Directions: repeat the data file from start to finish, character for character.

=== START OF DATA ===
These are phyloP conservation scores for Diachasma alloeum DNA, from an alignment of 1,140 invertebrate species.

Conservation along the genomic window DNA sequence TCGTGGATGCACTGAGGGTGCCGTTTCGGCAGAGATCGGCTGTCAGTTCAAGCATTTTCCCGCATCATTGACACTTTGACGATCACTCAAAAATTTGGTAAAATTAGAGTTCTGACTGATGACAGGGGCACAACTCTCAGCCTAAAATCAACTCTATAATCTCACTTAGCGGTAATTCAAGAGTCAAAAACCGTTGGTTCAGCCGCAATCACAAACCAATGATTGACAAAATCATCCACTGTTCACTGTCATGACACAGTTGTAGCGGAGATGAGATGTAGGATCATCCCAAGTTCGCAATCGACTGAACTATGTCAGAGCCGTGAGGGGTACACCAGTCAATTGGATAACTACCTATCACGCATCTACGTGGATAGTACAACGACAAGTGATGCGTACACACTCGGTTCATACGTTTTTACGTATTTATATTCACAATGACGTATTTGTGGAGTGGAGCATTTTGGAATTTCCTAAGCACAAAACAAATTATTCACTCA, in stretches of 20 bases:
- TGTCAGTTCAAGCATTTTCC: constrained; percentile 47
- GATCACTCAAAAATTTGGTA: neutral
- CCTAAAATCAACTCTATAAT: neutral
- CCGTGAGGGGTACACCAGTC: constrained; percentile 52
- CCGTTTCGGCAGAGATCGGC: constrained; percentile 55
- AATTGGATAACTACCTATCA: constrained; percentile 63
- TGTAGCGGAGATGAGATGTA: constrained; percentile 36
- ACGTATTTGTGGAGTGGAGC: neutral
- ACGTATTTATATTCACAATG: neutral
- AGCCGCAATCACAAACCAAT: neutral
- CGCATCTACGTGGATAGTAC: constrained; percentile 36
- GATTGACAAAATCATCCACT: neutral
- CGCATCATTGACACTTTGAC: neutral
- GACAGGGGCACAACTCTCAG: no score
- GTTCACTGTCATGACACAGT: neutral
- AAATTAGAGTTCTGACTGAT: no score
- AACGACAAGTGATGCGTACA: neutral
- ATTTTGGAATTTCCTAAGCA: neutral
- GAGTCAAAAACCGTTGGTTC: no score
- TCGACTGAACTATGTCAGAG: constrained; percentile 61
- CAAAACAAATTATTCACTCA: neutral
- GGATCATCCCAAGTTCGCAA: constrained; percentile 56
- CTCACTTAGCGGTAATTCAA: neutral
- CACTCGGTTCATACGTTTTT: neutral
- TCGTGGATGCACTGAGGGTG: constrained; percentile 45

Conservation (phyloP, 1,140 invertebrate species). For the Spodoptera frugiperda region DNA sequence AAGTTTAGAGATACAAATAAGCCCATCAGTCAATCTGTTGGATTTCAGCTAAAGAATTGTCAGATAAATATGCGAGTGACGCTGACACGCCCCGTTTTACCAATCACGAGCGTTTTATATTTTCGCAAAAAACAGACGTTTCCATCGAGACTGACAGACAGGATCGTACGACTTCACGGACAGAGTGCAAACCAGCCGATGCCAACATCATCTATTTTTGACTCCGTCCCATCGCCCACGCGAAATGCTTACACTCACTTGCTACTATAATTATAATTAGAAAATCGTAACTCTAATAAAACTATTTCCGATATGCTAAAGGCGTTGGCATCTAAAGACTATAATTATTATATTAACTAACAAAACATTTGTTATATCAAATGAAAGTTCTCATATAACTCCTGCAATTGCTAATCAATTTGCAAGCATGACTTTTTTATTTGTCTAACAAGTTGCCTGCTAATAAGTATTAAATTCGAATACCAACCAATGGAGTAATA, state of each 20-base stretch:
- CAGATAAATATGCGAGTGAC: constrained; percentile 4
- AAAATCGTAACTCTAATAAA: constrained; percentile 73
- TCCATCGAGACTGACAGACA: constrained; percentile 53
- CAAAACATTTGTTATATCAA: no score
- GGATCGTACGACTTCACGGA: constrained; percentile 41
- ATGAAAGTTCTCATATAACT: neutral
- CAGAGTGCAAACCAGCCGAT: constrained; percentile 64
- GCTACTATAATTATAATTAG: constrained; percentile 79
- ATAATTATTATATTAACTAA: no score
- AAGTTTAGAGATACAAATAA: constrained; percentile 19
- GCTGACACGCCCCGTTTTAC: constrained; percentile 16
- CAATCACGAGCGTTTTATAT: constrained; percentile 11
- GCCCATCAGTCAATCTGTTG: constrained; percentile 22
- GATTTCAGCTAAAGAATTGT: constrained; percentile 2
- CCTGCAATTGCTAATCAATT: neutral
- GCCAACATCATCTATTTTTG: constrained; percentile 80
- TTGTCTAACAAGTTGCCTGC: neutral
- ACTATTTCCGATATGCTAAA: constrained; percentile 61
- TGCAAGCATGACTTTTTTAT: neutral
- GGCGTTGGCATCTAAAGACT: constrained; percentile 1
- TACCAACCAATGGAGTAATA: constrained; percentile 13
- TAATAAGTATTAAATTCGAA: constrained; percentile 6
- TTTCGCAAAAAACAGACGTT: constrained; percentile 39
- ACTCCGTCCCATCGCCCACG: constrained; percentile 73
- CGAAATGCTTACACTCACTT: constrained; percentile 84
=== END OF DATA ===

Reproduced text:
These are phyloP conservation scores for Diachasma alloeum DNA, from an alignment of 1,140 invertebrate species.

Conservation along the genomic window DNA sequence TCGTGGATGCACTGAGGGTGCCGTTTCGGCAGAGATCGGCTGTCAGTTCAAGCATTTTCCCGCATCATTGACACTTTGACGATCACTCAAAAATTTGGTAAAATTAGAGTTCTGACTGATGACAGGGGCACAACTCTCAGCCTAAAATCAACTCTATAATCTCACTTAGCGGTAATTCAAGAGTCAAAAACCGTTGGTTCAGCCGCAATCACAAACCAATGATTGACAAAATCATCCACTGTTCACTGTCATGACACAGTTGTAGCGGAGATGAGATGTAGGATCATCCCAAGTTCGCAATCGACTGAACTATGTCAGAGCCGTGAGGGGTACACCAGTCAATTGGATAACTACCTATCACGCATCTACGTGGATAGTACAACGACAAGTGATGCGTACACACTCGGTTCATACGTTTTTACGTATTTATATTCACAATGACGTATTTGTGGAGTGGAGCATTTTGGAATTTCCTAAGCACAAAACAAATTATTCACTCA, in stretches of 20 bases:
- TGTCAGTTCAAGCATTTTCC: constrained; percentile 47
- GATCACTCAAAAATTTGGTA: neutral
- CCTAAAATCAACTCTATAAT: neutral
- CCGTGAGGGGTACACCAGTC: constrained; percentile 52
- CCGTTTCGGCAGAGATCGGC: constrained; percentile 55
- AATTGGATAACTACCTATCA: constrained; percentile 63
- TGTAGCGGAGATGAGATGTA: constrained; percentile 36
- ACGTATTTGTGGAGTGGAGC: neutral
- ACGTATTTATATTCACAATG: neutral
- AGCCGCAATCACAAACCAAT: neutral
- CGCATCTACGTGGATAGTAC: constrained; percentile 36
- GATTGACAAAATCATCCACT: neutral
- CGCATCATTGACACTTTGAC: neutral
- GACAGGGGCACAACTCTCAG: no score
- GTTCACTGTCATGACACAGT: neutral
- AAATTAGAGTTCTGACTGAT: no score
- AACGACAAGTGATGCGTACA: neutral
- ATTTTGGAATTTCCTAAGCA: neutral
- GAGTCAAAAACCGTTGGTTC: no score
- TCGACTGAACTATGTCAGAG: constrained; percentile 61
- CAAAACAAATTATTCACTCA: neutral
- GGATCATCCCAAGTTCGCAA: constrained; percentile 56
- CTCACTTAGCGGTAATTCAA: neutral
- CACTCGGTTCATACGTTTTT: neutral
- TCGTGGATGCACTGAGGGTG: constrained; percentile 45

Conservation (phyloP, 1,140 invertebrate species). For the Spodoptera frugiperda region DNA sequence AAGTTTAGAGATACAAATAAGCCCATCAGTCAATCTGTTGGATTTCAGCTAAAGAATTGTCAGATAAATATGCGAGTGACGCTGACACGCCCCGTTTTACCAATCACGAGCGTTTTATATTTTCGCAAAAAACAGACGTTTCCATCGAGACTGACAGACAGGATCGTACGACTTCACGGACAGAGTGCAAACCAGCCGATGCCAACATCATCTATTTTTGACTCCGTCCCATCGCCCACGCGAAATGCTTACACTCACTTGCTACTATAATTATAATTAGAAAATCGTAACTCTAATAAAACTATTTCCGATATGCTAAAGGCGTTGGCATCTAAAGACTATAATTATTATATTAACTAACAAAACATTTGTTATATCAAATGAAAGTTCTCATATAACTCCTGCAATTGCTAATCAATTTGCAAGCATGACTTTTTTATTTGTCTAACAAGTTGCCTGCTAATAAGTATTAAATTCGAATACCAACCAATGGAGTAATA, state of each 20-base stretch:
- CAGATAAATATGCGAGTGAC: constrained; percentile 4
- AAAATCGTAACTCTAATAAA: constrained; percentile 73
- TCCATCGAGACTGACAGACA: constrained; percentile 53
- CAAAACATTTGTTATATCAA: no score
- GGATCGTACGACTTCACGGA: constrained; percentile 41
- ATGAAAGTTCTCATATAACT: neutral
- CAGAGTGCAAACCAGCCGAT: constrained; percentile 64
- GCTACTATAATTATAATTAG: constrained; percentile 79
- ATAATTATTATATTAACTAA: no score
- AAGTTTAGAGATACAAATAA: constrained; percentile 19
- GCTGACACGCCCCGTTTTAC: constrained; percentile 16
- CAATCACGAGCGTTTTATAT: constrained; percentile 11
- GCCCATCAGTCAATCTGTTG: constrained; percentile 22
- GATTTCAGCTAAAGAATTGT: constrained; percentile 2
- CCTGCAATTGCTAATCAATT: neutral
- GCCAACATCATCTATTTTTG: constrained; percentile 80
- TTGTCTAACAAGTTGCCTGC: neutral
- ACTATTTCCGATATGCTAAA: constrained; percentile 61
- TGCAAGCATGACTTTTTTAT: neutral
- GGCGTTGGCATCTAAAGACT: constrained; percentile 1
- TACCAACCAATGGAGTAATA: constrained; percentile 13
- TAATAAGTATTAAATTCGAA: constrained; percentile 6
- TTTCGCAAAAAACAGACGTT: constrained; percentile 39
- ACTCCGTCCCATCGCCCACG: constrained; percentile 73
- CGAAATGCTTACACTCACTT: constrained; percentile 84